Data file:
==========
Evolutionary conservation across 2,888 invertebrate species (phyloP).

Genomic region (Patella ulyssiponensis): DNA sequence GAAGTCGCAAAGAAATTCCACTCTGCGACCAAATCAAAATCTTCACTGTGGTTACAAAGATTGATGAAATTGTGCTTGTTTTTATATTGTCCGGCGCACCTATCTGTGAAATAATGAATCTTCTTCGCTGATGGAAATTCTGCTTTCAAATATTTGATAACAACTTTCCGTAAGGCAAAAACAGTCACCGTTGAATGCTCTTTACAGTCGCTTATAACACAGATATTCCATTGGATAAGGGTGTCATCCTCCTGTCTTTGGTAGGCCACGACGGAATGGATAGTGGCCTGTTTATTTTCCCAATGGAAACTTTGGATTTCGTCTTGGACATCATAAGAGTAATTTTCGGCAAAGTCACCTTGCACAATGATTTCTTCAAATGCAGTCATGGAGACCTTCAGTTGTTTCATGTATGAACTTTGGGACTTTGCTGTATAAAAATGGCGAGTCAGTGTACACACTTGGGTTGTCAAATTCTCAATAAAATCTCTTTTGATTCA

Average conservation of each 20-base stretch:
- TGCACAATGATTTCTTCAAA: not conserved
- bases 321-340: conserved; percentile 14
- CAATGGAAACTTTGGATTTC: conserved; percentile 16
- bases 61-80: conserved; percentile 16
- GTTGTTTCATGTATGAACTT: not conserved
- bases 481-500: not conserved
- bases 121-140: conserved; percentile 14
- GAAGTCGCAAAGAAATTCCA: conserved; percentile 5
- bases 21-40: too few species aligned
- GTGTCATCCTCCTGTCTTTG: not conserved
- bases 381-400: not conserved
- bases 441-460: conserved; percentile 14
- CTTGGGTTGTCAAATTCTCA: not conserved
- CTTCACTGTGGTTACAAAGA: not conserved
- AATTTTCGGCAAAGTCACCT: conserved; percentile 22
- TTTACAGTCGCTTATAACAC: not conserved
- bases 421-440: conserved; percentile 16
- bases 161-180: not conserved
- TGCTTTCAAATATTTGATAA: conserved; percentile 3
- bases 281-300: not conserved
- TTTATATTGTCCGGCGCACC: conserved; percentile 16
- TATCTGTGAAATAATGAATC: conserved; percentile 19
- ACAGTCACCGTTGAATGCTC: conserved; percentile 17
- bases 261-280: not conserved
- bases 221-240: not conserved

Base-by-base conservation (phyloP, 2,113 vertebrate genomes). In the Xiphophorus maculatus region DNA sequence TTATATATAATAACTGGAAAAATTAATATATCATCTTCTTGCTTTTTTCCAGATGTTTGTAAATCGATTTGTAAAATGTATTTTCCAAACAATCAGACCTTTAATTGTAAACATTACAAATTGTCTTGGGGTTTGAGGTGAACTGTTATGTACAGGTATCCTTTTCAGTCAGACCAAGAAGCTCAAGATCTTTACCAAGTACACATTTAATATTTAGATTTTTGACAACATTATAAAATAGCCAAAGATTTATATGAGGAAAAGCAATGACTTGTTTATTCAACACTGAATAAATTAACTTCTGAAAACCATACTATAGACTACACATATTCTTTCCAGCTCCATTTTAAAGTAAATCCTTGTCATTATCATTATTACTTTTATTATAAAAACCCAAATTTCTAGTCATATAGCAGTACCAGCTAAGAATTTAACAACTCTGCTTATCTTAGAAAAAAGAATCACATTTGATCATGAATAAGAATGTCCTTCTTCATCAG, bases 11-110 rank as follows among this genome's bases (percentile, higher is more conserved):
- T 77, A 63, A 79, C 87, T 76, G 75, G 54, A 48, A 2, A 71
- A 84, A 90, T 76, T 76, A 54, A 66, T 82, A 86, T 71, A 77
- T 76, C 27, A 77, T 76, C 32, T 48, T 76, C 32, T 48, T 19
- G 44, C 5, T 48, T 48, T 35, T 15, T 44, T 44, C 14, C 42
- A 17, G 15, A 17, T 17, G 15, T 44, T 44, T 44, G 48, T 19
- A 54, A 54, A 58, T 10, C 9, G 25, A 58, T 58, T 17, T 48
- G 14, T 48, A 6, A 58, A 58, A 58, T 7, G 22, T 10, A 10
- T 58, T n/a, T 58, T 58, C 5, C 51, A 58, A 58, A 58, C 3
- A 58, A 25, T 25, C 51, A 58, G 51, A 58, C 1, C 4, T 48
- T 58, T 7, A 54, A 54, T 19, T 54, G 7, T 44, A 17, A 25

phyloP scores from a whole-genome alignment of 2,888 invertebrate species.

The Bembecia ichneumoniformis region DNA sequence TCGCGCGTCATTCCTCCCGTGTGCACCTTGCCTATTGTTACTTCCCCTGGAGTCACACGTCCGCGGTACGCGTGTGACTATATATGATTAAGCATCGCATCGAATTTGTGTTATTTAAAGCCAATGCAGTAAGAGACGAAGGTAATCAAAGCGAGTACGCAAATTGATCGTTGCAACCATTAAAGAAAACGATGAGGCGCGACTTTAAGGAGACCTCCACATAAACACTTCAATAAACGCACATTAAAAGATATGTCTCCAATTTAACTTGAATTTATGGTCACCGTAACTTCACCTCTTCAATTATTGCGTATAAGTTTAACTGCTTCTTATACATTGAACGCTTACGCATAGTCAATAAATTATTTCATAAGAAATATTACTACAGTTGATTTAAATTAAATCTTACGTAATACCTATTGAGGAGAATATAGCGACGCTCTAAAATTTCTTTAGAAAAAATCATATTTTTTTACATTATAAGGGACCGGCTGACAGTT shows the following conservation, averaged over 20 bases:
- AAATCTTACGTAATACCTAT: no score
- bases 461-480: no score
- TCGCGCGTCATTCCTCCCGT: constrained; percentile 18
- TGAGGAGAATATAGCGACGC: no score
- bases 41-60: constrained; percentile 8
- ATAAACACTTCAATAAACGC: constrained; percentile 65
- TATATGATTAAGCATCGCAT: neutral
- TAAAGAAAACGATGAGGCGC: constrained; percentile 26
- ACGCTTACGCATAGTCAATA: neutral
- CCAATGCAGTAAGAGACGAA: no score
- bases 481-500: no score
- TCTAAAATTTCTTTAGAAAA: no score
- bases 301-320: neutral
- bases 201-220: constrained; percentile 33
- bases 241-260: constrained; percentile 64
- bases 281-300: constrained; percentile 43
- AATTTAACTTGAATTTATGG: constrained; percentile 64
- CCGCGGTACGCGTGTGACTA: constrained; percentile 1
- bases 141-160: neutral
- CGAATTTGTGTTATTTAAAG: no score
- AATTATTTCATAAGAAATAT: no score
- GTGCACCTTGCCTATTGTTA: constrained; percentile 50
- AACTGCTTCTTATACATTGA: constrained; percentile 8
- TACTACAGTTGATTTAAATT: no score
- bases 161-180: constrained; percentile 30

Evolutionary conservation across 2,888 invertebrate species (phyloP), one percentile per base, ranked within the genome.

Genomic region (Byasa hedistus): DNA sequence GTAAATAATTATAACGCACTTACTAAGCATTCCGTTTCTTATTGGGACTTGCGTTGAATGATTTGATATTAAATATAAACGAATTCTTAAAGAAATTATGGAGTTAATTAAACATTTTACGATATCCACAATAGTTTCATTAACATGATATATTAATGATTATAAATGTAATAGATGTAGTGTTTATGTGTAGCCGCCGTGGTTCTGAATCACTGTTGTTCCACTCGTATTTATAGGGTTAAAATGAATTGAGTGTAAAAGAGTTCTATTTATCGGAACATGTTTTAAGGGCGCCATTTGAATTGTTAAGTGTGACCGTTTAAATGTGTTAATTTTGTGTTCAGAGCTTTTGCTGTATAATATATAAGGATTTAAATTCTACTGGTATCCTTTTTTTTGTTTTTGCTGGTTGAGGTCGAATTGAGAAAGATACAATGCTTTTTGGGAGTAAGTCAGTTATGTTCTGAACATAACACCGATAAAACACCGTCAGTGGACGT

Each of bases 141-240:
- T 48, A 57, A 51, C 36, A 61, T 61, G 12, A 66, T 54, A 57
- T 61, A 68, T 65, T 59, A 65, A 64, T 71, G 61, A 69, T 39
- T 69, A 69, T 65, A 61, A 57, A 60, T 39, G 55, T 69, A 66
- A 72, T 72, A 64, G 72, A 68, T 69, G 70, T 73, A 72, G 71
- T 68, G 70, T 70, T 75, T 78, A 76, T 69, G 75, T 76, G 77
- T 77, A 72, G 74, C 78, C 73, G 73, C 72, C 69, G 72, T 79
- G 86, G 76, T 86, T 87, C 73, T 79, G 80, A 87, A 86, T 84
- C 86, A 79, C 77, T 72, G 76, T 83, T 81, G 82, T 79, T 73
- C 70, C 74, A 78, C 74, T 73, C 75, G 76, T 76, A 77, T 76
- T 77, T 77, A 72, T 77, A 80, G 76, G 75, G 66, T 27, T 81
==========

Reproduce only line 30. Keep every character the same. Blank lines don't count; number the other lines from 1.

- T 77, A 63, A 79, C 87, T 76, G 75, G 54, A 48, A 2, A 71